It seems like only yesterday that I’d lift my nestbox lids hoping to find one or two eggs. Nowadays, I hope that I’ll have enough room in my collection basket for all that I find. The increase in daylight hours triggered my hens’ internal egg factories, and it’s not unusual to collect two to three dozen eggs per day. We sell hatching eggs as well as shell (eating) eggs, but even with regular customers, we find ourselves overflowing with eggs.
This might not seem like much of a hardship, especially with four sons who love eggs. Even growing boys have their limits, however, and they’ll eat carbonara, omelets, egg sandwiches, quiches and custards only so many times. Our hens could not care less that the kids are at capacity; they keep laying regularly until late fall. With our cartons all packed, our collection baskets full and eggs sprawling across our kitchen counter, I knew I had to find a way to store our surplus so that it wouldn’t go to waste.
Enter the freezer. Eggs can be stored for as long as one year when properly frozen. After they’re thawed, frying or poaching them is out of the question. Just the same, your frozen eggs can be used for cooking and baking—and you’ll be glad you stored them when your girls’ production slows down for the winter.
The Equipment You Need to Freeze Eggs
You’ll need several standard ice-cube trays. Use plastic or silicone ice-cube trays for better-defined cube formation. Be sure to have either sturdy freezer storage bags or locking containers in which to store your egg cubes.
How to Freeze Egg Whites
Carefully separate your egg whites from your yolks, making sure that no yolk gets into your whites. This is vital, as yolks freeze differently from whites and the presence of any yolk in your whites will affect how well you can use your thawed whites. Use one egg white per ice-cube tray pocket. Freeze the whites thoroughly, then transfer the formed cubes to a storage bag or container. Label your storage bag or container with the date the egg whites were frozen.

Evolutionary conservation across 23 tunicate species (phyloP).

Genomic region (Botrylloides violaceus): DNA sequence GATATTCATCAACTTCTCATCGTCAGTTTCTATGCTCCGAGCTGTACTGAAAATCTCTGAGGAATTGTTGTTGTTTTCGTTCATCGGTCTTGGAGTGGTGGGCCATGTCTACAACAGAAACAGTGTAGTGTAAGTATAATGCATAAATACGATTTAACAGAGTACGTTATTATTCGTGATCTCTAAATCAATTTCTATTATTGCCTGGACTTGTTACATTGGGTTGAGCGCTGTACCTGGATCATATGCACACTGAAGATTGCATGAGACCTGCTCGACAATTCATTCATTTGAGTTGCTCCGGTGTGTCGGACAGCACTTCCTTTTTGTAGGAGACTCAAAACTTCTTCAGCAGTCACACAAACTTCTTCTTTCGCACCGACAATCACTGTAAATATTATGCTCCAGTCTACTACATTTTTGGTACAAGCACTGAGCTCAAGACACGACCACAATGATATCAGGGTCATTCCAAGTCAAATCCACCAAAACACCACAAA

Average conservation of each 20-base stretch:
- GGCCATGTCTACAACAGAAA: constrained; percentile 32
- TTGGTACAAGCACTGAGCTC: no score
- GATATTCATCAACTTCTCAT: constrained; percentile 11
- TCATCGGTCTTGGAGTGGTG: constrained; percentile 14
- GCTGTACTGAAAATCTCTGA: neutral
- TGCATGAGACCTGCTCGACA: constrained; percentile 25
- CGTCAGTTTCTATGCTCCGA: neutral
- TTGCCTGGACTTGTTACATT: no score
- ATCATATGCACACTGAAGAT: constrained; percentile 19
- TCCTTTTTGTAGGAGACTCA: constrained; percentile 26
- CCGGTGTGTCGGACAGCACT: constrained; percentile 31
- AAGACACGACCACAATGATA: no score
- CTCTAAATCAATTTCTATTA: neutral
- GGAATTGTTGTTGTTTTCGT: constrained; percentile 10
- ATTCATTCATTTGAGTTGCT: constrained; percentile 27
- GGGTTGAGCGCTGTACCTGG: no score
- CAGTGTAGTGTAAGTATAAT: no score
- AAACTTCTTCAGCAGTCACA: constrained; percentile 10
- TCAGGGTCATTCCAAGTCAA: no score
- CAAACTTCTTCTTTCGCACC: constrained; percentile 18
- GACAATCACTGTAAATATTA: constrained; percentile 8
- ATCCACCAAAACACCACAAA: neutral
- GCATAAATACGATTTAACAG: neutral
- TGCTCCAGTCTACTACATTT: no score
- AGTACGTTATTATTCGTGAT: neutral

When you’re ready to use your frozen egg whites, thaw them slowly either in the refrigerator overnight or under running lukewarm water. Thawed egg whites must be used immediately. If you plan to beat the thawed whites, let them come to room temperature first. Use two tablespoons of thawed egg whites where recipes call for one fresh egg white.
How to Freeze Egg Yolks
Unlike egg whites, which retain their liquid nature, egg yolks thicken when frozen, becoming so gelatinous that they are unusable unless treated prior to freezing. Place your separated egg yolks in a mixing bowl and beat them until smooth. If you plan to use your egg yolks for savory dishes, add 1/4 teaspoon salt per eight yolks and beat to combine. If your egg yolks are destined for desserts, mix in one tablespoon granulated sugar per eight yolks. Pour your treated yolks into your ice-cube trays and freeze. Once thoroughly frozen, place your yolk cubes into your storage bag or container and label this with the date and whether they yolks are sweet or savory.
Thaw frozen yolks the same way you thaw frozen whites: in the refrigerator overnight or under running lukewarm water. Like egg whites, thawed egg yolks must be used immediately. Use one tablespoon thawed egg yolk where recipes call for one fresh egg yolk.
How to Freeze Whole Eggs
To freeze whole eggs, crack your eggs into a mixing bowl and whisk until fully blended. Pour the beaten eggs into your ice-cube trays and freeze. Once fully frozen, transfer your egg cubes into your storage bag or container and label this with the date. When ready to use, thaw the eggs in the refrigerator overnight or under running lukewarm water. Use three tablespoons of thawed beaten egg where recipes call for one whole egg.